CARS HOMES JOBS

Lil Wayne gives hard hitting show before SPAC crowd

Saturday, August 3, 2013
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Rapper Lil Wayne performs at SPAC on Saturday evening.
Photographer: Patrick Dodson
Rapper Lil Wayne performs at SPAC on Saturday evening.

— Southern hip-hop bad boy Lil Wayne brought his second edition of the America’s Most Wanted tour to Saratoga Performing Arts Center Saturday night, delivering a non-stop dance party to the nearly full house.

With a set touching on all his material, including this year’s “I Am Not a Human Being II,” Wayne kept the energy high and the rhymes flowing for over an hour and a half. A full band featuring guitars, drums, bass and keyboards augmented Wayne’s DJ, DJ 4our5ive, keeping the heavy-hitting beats and melodies front and center with Wayne’s snarling delivery. And with a dark cityscape backdrop, skateboarders on ramps, dancers in various states of undressing and pyrotechnics punctuating nearly every song, there was plenty to look at as well as dance to.

Wayne hit hard right from the start with “We Be Steady Mobbin’” and continued to push hard with the drug homage “Blunt Blowin’ ” as clouds of funny-smelling smoke drifted up from the crowd. “Trippy,” “Gunwalk” and “Rich as ****” brought the energy to a fever pitch, with Wayne running back and forth between his dancers, spitting rhymes with speed and precision. Things finally slowed down for the surprisingly effective ballad “How to Love,” but the reprieve was short-lived, as the band hit a climax with “Lollipop” soon thereafter.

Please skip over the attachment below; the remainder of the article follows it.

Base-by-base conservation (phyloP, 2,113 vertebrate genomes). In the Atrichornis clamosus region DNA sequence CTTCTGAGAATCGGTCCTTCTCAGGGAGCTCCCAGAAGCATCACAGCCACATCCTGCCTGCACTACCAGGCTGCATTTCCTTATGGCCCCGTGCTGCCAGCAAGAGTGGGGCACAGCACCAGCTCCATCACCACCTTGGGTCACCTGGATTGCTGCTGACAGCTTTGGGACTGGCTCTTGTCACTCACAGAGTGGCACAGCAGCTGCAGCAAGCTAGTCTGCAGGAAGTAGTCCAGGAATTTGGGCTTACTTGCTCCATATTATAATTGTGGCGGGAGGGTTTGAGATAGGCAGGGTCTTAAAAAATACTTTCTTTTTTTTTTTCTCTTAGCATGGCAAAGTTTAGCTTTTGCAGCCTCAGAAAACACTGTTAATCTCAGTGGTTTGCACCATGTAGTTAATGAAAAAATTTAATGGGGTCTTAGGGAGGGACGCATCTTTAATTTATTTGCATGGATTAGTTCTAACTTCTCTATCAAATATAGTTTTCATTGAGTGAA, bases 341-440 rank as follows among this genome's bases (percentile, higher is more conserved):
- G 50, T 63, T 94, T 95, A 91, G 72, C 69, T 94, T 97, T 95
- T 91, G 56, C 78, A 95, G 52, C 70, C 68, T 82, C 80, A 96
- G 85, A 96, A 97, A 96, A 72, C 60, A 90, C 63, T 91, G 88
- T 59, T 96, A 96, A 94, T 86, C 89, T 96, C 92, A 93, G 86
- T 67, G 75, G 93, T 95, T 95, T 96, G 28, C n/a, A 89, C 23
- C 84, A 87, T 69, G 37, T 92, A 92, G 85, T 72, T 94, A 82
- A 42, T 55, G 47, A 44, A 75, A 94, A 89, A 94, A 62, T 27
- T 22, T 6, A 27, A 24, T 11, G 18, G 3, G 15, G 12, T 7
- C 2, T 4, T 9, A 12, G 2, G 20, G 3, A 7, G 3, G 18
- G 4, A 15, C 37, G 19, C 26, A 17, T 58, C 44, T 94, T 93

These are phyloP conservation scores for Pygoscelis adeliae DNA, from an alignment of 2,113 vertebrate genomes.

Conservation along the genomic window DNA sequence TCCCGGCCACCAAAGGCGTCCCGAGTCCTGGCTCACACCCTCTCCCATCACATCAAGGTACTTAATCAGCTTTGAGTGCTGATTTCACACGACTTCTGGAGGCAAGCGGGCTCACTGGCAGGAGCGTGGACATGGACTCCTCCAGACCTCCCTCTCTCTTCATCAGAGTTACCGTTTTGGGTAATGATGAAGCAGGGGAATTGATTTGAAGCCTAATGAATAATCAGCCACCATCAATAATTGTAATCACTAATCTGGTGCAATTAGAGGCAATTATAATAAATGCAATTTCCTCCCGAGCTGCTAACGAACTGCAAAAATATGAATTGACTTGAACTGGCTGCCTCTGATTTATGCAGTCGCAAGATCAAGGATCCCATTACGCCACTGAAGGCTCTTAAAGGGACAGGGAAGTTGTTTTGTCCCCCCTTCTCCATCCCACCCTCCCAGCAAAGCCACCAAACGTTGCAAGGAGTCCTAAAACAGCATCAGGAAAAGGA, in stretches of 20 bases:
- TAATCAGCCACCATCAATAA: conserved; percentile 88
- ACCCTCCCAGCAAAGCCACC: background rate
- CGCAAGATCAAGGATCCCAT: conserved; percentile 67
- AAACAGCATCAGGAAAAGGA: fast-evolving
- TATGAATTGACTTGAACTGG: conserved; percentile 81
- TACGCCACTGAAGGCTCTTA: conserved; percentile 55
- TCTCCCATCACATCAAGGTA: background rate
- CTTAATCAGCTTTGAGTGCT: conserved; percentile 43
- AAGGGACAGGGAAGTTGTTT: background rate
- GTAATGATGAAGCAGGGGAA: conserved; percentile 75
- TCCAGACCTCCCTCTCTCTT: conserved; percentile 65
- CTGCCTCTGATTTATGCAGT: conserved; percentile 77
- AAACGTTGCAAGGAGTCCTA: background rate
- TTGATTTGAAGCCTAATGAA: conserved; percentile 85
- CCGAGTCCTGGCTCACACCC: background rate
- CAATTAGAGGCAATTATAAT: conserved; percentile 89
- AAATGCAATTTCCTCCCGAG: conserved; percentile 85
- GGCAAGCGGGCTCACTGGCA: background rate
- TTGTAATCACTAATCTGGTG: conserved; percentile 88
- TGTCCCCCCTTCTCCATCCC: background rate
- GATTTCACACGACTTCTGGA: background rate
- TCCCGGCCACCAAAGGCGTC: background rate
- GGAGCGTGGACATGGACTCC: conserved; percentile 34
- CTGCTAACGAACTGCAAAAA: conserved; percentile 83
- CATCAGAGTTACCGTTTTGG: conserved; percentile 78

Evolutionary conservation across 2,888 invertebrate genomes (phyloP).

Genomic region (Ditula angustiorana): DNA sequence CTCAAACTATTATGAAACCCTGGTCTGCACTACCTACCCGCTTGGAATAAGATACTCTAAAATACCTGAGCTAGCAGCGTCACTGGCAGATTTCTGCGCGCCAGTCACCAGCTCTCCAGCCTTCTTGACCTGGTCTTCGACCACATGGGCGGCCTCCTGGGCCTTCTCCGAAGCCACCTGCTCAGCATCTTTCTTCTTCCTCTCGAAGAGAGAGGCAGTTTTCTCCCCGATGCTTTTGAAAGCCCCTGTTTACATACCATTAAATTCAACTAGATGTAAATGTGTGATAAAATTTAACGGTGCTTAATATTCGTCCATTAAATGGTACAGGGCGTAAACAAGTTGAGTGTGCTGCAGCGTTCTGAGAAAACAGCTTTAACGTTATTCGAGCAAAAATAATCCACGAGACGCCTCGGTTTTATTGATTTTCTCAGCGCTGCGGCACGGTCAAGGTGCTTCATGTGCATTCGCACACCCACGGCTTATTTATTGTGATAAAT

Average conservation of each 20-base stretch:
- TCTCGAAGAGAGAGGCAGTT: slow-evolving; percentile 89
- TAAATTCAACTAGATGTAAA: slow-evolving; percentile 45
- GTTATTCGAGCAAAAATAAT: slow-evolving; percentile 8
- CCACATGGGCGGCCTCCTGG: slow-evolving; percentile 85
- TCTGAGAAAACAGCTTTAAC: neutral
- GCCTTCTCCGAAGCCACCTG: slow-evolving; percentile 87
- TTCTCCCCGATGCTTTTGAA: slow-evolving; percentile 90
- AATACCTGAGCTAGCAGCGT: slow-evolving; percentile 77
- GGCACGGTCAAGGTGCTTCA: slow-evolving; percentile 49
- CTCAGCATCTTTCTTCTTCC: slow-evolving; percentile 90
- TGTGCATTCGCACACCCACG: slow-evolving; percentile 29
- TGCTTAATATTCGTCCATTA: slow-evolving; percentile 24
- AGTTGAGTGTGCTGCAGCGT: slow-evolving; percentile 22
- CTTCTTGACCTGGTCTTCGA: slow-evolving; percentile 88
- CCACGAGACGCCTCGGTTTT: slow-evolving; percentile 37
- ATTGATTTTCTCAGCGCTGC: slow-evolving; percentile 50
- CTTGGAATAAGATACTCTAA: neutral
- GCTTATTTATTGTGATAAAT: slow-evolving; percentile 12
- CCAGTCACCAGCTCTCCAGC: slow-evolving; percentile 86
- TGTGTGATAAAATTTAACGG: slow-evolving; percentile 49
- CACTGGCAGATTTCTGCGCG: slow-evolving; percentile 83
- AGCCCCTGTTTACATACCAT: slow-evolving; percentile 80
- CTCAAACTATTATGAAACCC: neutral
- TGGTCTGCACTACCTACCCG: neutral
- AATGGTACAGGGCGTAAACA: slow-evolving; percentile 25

After a brief DJ set, Wayne jumped back in, delivering some of his hardest-hitting material with “A Milli” and “Bandz a Make Her Dance.” A welcome cameo from opener T.I. kept the set building until an explosive climax on “I Ain’t Got No Worries” to end the main set.

Atlanta rapper T.I. made a memorable impression with his intense 45-minute set, sandwiched between the opening acts and Lil Wayne. With a live band, T.I.’s set crackled with an energy that none of the openers reached. It took a while for the group to find its groove, but once it did on the slow-burning soul of “Still Ain’t Forgave Myself,” things really took off. The soul and old school R&B jamming continued on “Live in the Sky,” with T.I. smoothly delivering lines while slowly undressing out of his three-piece suit.

Later highlights included Ace Hood’s “Bugatti,” an energetic crowd pleaser that got everyone dancing along, and “Live Your Life,” which found T.I. railing against his haters. Set closer “What You Know” was the best of the bunch, as T.I. and the band pushed and pulled against each other for one final jam session.

The evening’s three openers each performed for only 10 minutes, starting with West Coast rapper G-Eazy, known for his doo-wop/hip-hop mash ups. Saturday night, though, he focused on his all-original material, rather than sample-heavy tracks, managing to make an impression with a live drummer and a loose, breezy delivery. Adrien Broner upped the ante with a posse of rappers and a hard-hitting DJ, although with three or four rappers going at once, the sound was a bit muddy.

Hit Boy was the last of these quick hit sets, and he was the first rapper of the evening to really pump the crowd up.

His beats hit heavy and hard, and his intense set seemed to be over before it began.

 
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